Referring now to
While the best application of this invention uses inverse manifold filling as a one-shot calculation, two other methods of calculating a lag compensation term exist and were simultaneously invented and explored. They may have better application under various circumstances and may end up being advantageous under these conditions.
Instead of inputting the current prediction of cylinder air-flow, with (Step 124) or without delay (Step 122), and target cylinder flow (Step 102) into an inverse manifold filling function (Step 104), you can input the error between the target flow and the predicted flow into one of many standard PID controllers. The Proportional (P), Integral (I), Derivative (D) controller can be used in place of Step 104, and acts to drive the error between the desired value of Step 104 and the estimate of actual value (Steps 122 or 124) to zero. This method gives traditional look and feel by tuning of P, I, and D terms, but does give up some feed-forward capability. Additionally, this method may also offer advantages if the manifold filling methods used in Steps 122 or 124 are not readily able to be inverted to a closed form solution.
Where volumetric efficiency compensation is calculated today (Steps 126, 128, and 130), if both the change in device condition as well as the current and previous prediction of cylinder air charge is used to create current and previous predicted MAP, then both manifold filling and volumetric efficiency changes are compensated simultaneously. This method could be practiced by adding into Step 126 the previous estimate of cylinder air charge flow, which would be the value output by Step 124 but with a delay of one processing loop. The result is a partial derivative of manifold pressure in Step 130 that is in respect not only with manifold outlet flow device changes but also due to change in air charge. The entire lag compensation adder becomes irrelevant and redundant. The benefit of this method is simplicity and smaller code storage / chronometric load. The downside of this method is a high sensitivity to airflow request changes as everything is derivative based. Thus, the throttle compensation can be very jittery from execution loop to execution loop. Additional filtering can stabilize this, but does trade-off some performance and time synchronization of the compensation.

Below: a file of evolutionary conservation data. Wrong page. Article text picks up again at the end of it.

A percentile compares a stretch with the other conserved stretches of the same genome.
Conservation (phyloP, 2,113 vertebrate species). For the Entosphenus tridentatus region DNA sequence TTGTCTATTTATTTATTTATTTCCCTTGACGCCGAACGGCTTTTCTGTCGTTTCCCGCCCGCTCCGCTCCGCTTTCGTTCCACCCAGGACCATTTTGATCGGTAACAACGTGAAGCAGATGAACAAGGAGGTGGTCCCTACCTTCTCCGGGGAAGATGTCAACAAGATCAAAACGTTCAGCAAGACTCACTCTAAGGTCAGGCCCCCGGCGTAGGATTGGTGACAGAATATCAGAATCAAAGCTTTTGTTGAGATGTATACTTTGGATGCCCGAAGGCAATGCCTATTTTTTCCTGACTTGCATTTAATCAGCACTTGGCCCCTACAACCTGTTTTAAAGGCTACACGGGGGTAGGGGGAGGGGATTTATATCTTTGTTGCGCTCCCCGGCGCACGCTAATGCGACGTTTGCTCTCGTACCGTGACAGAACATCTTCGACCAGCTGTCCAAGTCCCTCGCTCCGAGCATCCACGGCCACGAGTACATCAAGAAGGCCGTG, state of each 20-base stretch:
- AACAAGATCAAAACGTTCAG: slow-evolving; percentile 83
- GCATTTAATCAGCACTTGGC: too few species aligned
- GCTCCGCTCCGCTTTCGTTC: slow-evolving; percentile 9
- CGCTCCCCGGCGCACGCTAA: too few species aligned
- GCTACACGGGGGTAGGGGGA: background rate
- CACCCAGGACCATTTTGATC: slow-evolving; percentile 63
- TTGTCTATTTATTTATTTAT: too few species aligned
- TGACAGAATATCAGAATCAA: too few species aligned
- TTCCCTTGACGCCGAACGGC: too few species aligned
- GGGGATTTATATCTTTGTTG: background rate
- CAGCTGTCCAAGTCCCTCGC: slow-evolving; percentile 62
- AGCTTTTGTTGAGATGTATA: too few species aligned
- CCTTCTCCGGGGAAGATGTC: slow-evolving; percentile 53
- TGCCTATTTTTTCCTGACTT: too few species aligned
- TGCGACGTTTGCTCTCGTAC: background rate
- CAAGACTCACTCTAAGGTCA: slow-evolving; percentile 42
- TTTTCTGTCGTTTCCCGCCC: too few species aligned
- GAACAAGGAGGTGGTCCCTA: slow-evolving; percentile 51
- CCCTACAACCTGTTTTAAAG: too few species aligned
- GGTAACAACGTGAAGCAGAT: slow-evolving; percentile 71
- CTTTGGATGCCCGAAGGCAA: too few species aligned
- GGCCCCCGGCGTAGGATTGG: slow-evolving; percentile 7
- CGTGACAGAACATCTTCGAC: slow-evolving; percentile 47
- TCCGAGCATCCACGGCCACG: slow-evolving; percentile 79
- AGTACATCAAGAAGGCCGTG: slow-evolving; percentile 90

An example of this derivative method follows: